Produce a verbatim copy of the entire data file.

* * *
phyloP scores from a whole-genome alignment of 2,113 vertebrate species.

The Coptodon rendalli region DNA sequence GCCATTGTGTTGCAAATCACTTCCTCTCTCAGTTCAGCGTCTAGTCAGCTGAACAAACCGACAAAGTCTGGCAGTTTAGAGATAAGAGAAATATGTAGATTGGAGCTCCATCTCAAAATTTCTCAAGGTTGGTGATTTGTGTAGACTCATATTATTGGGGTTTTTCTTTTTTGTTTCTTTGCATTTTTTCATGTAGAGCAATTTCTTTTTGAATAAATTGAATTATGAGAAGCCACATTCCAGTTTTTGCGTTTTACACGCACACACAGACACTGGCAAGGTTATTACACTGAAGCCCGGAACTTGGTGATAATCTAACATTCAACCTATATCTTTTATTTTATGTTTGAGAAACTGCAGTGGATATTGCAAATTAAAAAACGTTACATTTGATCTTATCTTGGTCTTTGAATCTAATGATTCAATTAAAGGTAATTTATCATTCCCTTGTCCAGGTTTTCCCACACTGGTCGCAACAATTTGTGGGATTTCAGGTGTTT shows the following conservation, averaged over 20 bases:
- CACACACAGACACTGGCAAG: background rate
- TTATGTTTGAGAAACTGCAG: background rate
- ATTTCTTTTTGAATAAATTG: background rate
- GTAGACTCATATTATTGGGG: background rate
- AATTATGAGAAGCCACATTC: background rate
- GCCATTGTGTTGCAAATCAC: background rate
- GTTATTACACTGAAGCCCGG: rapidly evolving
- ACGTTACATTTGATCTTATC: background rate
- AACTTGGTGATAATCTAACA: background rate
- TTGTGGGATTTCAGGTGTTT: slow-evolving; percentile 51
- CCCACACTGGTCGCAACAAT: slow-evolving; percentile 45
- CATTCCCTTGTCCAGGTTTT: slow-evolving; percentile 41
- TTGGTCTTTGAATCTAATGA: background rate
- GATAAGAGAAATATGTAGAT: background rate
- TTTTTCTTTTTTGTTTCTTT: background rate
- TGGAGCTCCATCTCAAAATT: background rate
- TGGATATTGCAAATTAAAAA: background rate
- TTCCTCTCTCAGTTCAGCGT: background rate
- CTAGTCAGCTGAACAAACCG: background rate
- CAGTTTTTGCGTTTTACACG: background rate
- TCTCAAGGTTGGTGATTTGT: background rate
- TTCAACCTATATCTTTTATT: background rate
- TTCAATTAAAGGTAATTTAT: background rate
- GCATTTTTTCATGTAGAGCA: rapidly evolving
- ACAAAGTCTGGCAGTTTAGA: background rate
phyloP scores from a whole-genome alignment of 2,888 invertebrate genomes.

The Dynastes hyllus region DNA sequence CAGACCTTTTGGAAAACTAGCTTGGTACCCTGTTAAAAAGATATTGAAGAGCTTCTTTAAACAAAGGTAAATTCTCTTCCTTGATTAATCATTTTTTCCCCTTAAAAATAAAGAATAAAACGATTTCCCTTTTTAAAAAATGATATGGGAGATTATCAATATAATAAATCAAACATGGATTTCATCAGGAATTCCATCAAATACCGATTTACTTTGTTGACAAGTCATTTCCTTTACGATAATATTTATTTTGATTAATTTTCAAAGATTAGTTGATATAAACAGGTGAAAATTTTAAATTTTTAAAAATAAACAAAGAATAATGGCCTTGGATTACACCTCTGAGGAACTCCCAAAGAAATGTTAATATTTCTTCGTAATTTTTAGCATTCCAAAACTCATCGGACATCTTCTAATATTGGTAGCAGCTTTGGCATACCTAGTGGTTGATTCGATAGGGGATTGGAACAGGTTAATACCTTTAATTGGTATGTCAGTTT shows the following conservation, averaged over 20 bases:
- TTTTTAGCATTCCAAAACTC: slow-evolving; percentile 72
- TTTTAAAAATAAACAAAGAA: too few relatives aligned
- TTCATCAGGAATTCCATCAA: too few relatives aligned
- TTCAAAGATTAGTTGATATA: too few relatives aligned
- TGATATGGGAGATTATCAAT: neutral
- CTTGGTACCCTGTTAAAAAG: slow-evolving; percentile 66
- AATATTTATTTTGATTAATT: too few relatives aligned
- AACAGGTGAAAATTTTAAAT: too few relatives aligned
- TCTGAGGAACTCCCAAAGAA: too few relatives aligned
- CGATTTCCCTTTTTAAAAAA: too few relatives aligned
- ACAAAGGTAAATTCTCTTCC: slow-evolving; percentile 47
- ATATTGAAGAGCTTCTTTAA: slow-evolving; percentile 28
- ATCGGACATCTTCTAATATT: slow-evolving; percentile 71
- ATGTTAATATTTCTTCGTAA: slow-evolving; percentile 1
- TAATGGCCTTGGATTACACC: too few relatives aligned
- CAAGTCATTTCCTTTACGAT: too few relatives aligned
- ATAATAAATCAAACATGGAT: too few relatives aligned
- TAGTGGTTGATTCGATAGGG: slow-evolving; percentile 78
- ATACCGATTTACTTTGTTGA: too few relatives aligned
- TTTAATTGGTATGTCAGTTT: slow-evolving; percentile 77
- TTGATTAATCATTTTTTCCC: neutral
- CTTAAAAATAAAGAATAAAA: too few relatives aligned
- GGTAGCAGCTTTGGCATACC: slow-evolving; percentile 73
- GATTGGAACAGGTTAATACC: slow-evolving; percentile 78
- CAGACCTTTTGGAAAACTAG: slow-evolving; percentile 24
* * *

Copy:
phyloP scores from a whole-genome alignment of 2,113 vertebrate species.

The Coptodon rendalli region DNA sequence GCCATTGTGTTGCAAATCACTTCCTCTCTCAGTTCAGCGTCTAGTCAGCTGAACAAACCGACAAAGTCTGGCAGTTTAGAGATAAGAGAAATATGTAGATTGGAGCTCCATCTCAAAATTTCTCAAGGTTGGTGATTTGTGTAGACTCATATTATTGGGGTTTTTCTTTTTTGTTTCTTTGCATTTTTTCATGTAGAGCAATTTCTTTTTGAATAAATTGAATTATGAGAAGCCACATTCCAGTTTTTGCGTTTTACACGCACACACAGACACTGGCAAGGTTATTACACTGAAGCCCGGAACTTGGTGATAATCTAACATTCAACCTATATCTTTTATTTTATGTTTGAGAAACTGCAGTGGATATTGCAAATTAAAAAACGTTACATTTGATCTTATCTTGGTCTTTGAATCTAATGATTCAATTAAAGGTAATTTATCATTCCCTTGTCCAGGTTTTCCCACACTGGTCGCAACAATTTGTGGGATTTCAGGTGTTT shows the following conservation, averaged over 20 bases:
- CACACACAGACACTGGCAAG: background rate
- TTATGTTTGAGAAACTGCAG: background rate
- ATTTCTTTTTGAATAAATTG: background rate
- GTAGACTCATATTATTGGGG: background rate
- AATTATGAGAAGCCACATTC: background rate
- GCCATTGTGTTGCAAATCAC: background rate
- GTTATTACACTGAAGCCCGG: rapidly evolving
- ACGTTACATTTGATCTTATC: background rate
- AACTTGGTGATAATCTAACA: background rate
- TTGTGGGATTTCAGGTGTTT: slow-evolving; percentile 51
- CCCACACTGGTCGCAACAAT: slow-evolving; percentile 45
- CATTCCCTTGTCCAGGTTTT: slow-evolving; percentile 41
- TTGGTCTTTGAATCTAATGA: background rate
- GATAAGAGAAATATGTAGAT: background rate
- TTTTTCTTTTTTGTTTCTTT: background rate
- TGGAGCTCCATCTCAAAATT: background rate
- TGGATATTGCAAATTAAAAA: background rate
- TTCCTCTCTCAGTTCAGCGT: background rate
- CTAGTCAGCTGAACAAACCG: background rate
- CAGTTTTTGCGTTTTACACG: background rate
- TCTCAAGGTTGGTGATTTGT: background rate
- TTCAACCTATATCTTTTATT: background rate
- TTCAATTAAAGGTAATTTAT: background rate
- GCATTTTTTCATGTAGAGCA: rapidly evolving
- ACAAAGTCTGGCAGTTTAGA: background rate
phyloP scores from a whole-genome alignment of 2,888 invertebrate genomes.

The Dynastes hyllus region DNA sequence CAGACCTTTTGGAAAACTAGCTTGGTACCCTGTTAAAAAGATATTGAAGAGCTTCTTTAAACAAAGGTAAATTCTCTTCCTTGATTAATCATTTTTTCCCCTTAAAAATAAAGAATAAAACGATTTCCCTTTTTAAAAAATGATATGGGAGATTATCAATATAATAAATCAAACATGGATTTCATCAGGAATTCCATCAAATACCGATTTACTTTGTTGACAAGTCATTTCCTTTACGATAATATTTATTTTGATTAATTTTCAAAGATTAGTTGATATAAACAGGTGAAAATTTTAAATTTTTAAAAATAAACAAAGAATAATGGCCTTGGATTACACCTCTGAGGAACTCCCAAAGAAATGTTAATATTTCTTCGTAATTTTTAGCATTCCAAAACTCATCGGACATCTTCTAATATTGGTAGCAGCTTTGGCATACCTAGTGGTTGATTCGATAGGGGATTGGAACAGGTTAATACCTTTAATTGGTATGTCAGTTT shows the following conservation, averaged over 20 bases:
- TTTTTAGCATTCCAAAACTC: slow-evolving; percentile 72
- TTTTAAAAATAAACAAAGAA: too few relatives aligned
- TTCATCAGGAATTCCATCAA: too few relatives aligned
- TTCAAAGATTAGTTGATATA: too few relatives aligned
- TGATATGGGAGATTATCAAT: neutral
- CTTGGTACCCTGTTAAAAAG: slow-evolving; percentile 66
- AATATTTATTTTGATTAATT: too few relatives aligned
- AACAGGTGAAAATTTTAAAT: too few relatives aligned
- TCTGAGGAACTCCCAAAGAA: too few relatives aligned
- CGATTTCCCTTTTTAAAAAA: too few relatives aligned
- ACAAAGGTAAATTCTCTTCC: slow-evolving; percentile 47
- ATATTGAAGAGCTTCTTTAA: slow-evolving; percentile 28
- ATCGGACATCTTCTAATATT: slow-evolving; percentile 71
- ATGTTAATATTTCTTCGTAA: slow-evolving; percentile 1
- TAATGGCCTTGGATTACACC: too few relatives aligned
- CAAGTCATTTCCTTTACGAT: too few relatives aligned
- ATAATAAATCAAACATGGAT: too few relatives aligned
- TAGTGGTTGATTCGATAGGG: slow-evolving; percentile 78
- ATACCGATTTACTTTGTTGA: too few relatives aligned
- TTTAATTGGTATGTCAGTTT: slow-evolving; percentile 77
- TTGATTAATCATTTTTTCCC: neutral
- CTTAAAAATAAAGAATAAAA: too few relatives aligned
- GGTAGCAGCTTTGGCATACC: slow-evolving; percentile 73
- GATTGGAACAGGTTAATACC: slow-evolving; percentile 78
- CAGACCTTTTGGAAAACTAG: slow-evolving; percentile 24